Perhaps the most sought-after feature in these new PowerBooks is improved AirPort reception. We tested this in a room about 45 feet away from our Base Station, where an 800MHz iMac G4 gets solid AirPort reception (three or four bars in the AirPort menu-bar icon) and a 400MHz Titanium PowerBook G4 gets no reception whatsoever. The new PowerBook found the Base Station and registered two or three bars — not as good as the iMac’s reception but far better than that of the older PowerBook.
This PowerBook’s battery life is unimpressive. When the Energy Saver system preference is set to Highest Performance (the setting used for our tests), you can expect to get two hours at most out of a fully charged battery under constant use. After setting Energy Saver to DVD Playback, we were able to watch two hours and four minutes of a DVD before the battery ran out of juice.
Small Performance Differences
Although the 1.25GHz model is spunky, it’s not 25 percent spunkier than its 1GHz sibling, which performs on a par with the previous 1GHz Titanium model. In our Speedmark tests, the 1.25GHz 15-inch PowerBook performed about 13 percent better than the new 1GHz model. In other tests, the 1.25GHz PowerBook was between 11 percent (the Compressor test) and 20 percent (the Cinema 4D XL test) faster. And demonstrating that an Apple laptop can be a respectable gaming machine, the 1.25GHz PowerBook G4 cranked out 86 frames per second in our Quake III test; the 1GHz machine cranked out 73 frames per second.
We can’t check the vital signs of every computer Apple ships. We can, however, report on the quality of the PowerBooks we’ve received, and that report is not encouraging. Of six 15-inch PowerBooks Macworld ordered from a non-Apple retailer, three had to be returned. One repeatedly locked up and experienced kernel panics after being unplugged from an external monitor, another’s fan ran constantly, and another displayed only the magenta video channel when plugged into an external display. So if you absolutely must have this PowerBook now, be prepared for potential problems.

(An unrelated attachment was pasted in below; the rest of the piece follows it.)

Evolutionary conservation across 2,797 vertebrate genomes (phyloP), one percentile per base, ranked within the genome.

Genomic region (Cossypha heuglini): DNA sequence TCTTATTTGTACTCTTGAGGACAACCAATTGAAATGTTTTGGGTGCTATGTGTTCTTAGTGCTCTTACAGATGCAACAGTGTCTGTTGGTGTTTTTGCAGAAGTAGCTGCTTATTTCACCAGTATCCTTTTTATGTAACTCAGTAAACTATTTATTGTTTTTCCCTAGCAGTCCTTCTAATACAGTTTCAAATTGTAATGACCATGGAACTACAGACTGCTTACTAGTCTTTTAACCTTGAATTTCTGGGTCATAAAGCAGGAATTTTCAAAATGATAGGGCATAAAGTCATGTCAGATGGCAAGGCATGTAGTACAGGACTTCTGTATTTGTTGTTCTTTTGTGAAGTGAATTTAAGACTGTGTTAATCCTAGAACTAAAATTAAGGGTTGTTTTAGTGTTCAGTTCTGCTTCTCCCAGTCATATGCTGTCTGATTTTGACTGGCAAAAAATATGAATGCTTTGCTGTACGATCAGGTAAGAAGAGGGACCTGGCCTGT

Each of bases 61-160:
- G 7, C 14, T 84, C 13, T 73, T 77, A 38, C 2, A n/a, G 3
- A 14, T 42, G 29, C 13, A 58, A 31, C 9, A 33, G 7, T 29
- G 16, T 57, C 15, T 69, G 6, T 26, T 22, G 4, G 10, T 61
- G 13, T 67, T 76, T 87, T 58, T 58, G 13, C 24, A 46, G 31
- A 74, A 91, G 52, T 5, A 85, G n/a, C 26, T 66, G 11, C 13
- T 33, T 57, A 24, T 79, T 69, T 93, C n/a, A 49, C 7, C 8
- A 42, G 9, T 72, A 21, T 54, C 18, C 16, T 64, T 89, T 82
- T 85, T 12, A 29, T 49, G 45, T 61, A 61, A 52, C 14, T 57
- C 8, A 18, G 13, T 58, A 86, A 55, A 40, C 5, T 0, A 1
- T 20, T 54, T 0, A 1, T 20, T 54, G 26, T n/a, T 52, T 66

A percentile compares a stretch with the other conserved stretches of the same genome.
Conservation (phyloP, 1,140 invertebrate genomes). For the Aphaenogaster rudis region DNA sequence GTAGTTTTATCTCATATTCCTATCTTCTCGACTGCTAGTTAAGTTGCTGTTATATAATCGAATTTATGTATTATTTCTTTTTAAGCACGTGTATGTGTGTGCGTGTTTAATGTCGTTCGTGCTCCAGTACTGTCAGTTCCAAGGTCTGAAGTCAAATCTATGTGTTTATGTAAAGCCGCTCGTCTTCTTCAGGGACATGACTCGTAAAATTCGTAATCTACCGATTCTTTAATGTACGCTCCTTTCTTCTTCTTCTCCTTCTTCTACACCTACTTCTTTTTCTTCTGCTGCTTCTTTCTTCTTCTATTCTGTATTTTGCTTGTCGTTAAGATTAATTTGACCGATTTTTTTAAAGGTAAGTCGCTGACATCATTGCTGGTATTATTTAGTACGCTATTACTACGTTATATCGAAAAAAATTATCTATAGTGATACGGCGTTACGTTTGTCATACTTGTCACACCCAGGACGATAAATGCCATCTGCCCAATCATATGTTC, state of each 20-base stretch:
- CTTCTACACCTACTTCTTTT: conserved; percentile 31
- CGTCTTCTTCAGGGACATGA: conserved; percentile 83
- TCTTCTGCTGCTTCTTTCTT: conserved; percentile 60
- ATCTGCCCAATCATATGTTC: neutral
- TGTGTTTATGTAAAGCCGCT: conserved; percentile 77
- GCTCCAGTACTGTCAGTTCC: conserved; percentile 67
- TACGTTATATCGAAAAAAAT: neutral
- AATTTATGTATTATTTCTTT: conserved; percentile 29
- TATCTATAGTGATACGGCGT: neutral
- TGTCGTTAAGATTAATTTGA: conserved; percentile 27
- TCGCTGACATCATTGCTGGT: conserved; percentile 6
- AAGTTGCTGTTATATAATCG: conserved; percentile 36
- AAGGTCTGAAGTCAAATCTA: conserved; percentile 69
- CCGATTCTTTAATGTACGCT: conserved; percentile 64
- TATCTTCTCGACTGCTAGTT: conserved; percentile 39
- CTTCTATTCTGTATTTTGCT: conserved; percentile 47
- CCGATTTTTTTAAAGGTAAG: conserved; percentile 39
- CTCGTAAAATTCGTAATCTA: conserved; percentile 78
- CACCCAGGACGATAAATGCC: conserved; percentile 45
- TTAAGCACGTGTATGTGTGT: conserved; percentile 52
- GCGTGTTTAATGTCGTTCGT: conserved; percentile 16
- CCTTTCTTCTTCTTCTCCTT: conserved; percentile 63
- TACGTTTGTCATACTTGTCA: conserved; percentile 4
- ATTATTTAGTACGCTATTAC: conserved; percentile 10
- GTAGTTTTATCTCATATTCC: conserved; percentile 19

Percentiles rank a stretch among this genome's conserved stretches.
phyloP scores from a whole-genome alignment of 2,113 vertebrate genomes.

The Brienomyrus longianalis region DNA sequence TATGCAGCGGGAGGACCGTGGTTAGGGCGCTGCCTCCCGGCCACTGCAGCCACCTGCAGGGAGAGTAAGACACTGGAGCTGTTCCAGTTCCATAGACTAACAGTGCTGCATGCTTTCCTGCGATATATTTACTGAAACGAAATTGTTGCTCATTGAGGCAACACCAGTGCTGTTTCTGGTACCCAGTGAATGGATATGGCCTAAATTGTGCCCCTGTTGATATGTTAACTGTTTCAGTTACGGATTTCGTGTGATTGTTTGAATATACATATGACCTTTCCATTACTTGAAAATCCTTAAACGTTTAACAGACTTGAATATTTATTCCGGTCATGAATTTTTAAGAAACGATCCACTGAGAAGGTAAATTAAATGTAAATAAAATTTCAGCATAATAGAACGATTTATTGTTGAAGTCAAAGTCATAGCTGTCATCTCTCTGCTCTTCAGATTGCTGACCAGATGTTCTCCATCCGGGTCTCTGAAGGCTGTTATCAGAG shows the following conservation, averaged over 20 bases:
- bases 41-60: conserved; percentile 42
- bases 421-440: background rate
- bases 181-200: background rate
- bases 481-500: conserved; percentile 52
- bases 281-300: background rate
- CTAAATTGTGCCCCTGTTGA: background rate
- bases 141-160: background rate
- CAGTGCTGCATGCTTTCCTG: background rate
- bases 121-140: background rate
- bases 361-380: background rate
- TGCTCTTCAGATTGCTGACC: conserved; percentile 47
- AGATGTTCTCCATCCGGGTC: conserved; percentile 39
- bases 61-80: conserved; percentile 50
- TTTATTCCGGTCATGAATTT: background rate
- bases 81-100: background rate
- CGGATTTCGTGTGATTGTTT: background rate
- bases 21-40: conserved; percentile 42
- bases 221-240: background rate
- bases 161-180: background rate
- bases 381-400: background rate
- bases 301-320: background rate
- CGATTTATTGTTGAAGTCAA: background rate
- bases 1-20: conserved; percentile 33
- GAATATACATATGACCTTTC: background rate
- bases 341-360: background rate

The screen on the 1.25GHz 15-inch PowerBook used for this review exhibited a white blotch about the size of a dime when we put a white background (such as a blank Microsoft Word document) on the desktop. And the latch on this PowerBook locked inconsistently — the lid occasionally popped up after it had been closed for a couple of seconds. Reports of such latch problems are widespread on the Discussions area of Apple’s Web site and on other Mac-related sites.
We understand that the first version of a computer is likely to have a few problems, but if our small sampling is any indication of how other 15-inch PowerBooks are leaving the factory, Apple might benefit from cocking a sterner eye toward quality control.
Macworld’s Buying Advice
The new 15-inch PowerBook G4s are impressive pieces of engineering, with stunningly bright screens, plenty of power, all the right ports, and a solid feel. We hope that by the time you read this, Apple will have worked out the kinks in the consistency of its PowerBooks, so the laptop you receive will be the laptop you love.